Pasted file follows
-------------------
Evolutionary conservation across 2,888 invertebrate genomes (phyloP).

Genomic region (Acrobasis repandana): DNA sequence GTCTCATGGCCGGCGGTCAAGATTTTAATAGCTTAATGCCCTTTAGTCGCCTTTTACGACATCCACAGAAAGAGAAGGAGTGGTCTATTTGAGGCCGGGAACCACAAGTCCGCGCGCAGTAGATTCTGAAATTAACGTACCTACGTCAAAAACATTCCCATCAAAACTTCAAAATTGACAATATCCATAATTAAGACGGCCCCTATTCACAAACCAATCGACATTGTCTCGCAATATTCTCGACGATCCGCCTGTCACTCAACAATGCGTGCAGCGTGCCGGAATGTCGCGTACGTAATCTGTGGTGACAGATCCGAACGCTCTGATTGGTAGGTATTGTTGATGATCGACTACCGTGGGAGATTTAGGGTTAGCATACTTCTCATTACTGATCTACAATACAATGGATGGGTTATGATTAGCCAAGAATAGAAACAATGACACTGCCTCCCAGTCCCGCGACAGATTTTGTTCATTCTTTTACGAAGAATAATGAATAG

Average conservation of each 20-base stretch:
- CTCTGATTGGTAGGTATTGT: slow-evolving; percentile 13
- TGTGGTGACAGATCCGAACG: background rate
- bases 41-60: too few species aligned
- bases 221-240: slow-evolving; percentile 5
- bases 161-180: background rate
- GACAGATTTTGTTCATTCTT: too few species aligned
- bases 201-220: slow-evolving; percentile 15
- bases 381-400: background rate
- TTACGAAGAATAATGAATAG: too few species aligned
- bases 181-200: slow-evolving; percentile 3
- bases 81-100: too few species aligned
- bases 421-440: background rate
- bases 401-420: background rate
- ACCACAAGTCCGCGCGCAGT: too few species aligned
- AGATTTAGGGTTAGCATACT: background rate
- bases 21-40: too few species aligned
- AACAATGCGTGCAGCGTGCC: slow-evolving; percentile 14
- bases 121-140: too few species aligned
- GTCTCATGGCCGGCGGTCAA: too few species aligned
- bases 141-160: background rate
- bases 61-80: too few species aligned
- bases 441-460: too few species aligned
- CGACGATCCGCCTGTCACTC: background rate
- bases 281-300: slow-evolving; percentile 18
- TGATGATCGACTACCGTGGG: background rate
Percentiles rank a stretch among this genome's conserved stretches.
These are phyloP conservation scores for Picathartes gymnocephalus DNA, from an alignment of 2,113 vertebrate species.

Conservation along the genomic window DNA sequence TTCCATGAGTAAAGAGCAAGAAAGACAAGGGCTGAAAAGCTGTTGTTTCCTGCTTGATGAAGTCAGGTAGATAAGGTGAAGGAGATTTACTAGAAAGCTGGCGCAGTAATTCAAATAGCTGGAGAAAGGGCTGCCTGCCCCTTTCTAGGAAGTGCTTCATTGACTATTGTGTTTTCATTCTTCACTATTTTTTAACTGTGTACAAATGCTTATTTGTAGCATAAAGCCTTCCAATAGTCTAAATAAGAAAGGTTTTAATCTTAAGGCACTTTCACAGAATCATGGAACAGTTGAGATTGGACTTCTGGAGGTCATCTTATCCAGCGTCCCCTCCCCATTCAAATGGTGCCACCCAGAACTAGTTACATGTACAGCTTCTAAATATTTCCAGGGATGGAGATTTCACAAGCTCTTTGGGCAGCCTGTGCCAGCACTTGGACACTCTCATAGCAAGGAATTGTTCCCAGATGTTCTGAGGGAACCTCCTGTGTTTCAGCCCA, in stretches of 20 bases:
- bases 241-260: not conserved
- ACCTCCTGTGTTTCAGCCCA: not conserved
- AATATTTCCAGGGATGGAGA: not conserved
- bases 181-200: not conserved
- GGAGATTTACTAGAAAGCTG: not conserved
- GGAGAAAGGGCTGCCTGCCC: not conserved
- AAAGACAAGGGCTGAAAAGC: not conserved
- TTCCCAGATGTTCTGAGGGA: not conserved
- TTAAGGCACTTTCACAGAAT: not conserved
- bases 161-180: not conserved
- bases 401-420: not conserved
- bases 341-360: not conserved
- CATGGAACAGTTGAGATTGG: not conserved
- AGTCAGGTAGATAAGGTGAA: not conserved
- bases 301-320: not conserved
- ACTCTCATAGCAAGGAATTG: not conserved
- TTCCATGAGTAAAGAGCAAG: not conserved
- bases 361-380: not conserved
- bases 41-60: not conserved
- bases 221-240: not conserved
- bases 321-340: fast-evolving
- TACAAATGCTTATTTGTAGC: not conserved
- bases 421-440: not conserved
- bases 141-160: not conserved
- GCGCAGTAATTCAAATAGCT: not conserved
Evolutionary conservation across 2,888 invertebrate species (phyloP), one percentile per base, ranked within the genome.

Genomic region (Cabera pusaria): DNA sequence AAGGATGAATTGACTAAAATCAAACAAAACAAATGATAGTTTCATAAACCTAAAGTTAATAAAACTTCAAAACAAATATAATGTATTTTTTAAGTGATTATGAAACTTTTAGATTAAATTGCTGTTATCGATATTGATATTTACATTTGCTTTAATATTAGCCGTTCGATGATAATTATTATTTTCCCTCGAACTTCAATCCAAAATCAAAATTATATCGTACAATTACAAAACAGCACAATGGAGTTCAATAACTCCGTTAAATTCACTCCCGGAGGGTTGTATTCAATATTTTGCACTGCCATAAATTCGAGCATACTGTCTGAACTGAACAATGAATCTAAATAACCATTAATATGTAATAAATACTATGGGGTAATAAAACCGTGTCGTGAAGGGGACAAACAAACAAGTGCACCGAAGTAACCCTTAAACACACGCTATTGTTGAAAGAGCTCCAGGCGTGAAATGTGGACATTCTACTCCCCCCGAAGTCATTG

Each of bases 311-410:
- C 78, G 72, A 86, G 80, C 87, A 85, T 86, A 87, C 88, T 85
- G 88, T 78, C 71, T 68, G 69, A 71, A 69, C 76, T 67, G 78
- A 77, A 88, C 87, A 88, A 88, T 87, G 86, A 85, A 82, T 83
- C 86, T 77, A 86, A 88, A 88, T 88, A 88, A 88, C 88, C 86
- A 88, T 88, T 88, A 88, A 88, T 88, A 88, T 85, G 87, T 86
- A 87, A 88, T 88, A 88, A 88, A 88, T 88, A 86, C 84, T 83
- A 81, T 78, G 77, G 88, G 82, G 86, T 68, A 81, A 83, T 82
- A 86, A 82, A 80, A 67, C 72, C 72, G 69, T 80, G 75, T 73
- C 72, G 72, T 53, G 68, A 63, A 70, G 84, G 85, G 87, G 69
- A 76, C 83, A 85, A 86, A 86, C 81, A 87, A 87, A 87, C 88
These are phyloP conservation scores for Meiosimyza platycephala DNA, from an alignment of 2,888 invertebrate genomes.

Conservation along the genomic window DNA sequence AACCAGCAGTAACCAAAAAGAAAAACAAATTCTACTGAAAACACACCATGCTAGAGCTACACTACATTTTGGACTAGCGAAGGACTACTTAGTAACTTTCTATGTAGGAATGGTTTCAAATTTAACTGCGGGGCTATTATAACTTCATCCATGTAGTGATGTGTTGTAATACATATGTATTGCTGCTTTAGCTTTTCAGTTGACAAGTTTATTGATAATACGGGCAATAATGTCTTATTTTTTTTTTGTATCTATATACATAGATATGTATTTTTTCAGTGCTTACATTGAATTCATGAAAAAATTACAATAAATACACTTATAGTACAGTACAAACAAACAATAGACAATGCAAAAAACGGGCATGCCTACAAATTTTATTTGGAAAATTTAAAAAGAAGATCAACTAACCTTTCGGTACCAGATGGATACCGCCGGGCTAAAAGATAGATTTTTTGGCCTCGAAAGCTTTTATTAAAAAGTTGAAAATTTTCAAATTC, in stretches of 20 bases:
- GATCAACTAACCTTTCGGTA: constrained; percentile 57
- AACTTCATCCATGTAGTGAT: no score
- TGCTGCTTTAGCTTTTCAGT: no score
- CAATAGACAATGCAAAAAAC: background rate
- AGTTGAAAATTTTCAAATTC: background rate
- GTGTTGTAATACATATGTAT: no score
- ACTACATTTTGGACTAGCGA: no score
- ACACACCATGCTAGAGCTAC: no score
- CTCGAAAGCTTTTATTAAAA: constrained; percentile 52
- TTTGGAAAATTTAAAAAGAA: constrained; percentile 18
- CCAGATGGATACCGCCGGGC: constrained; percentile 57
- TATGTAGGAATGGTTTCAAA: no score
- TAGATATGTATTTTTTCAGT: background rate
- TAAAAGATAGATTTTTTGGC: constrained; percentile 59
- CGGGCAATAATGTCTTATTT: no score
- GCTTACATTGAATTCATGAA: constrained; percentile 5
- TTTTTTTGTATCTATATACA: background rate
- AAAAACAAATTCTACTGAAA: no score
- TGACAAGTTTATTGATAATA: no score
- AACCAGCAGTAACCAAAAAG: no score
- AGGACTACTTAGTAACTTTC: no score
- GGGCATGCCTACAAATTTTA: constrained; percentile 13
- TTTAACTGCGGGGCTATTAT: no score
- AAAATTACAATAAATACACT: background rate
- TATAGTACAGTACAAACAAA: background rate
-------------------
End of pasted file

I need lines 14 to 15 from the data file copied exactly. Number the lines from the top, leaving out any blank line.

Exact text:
- bases 81-100: too few species aligned
- bases 421-440: background rate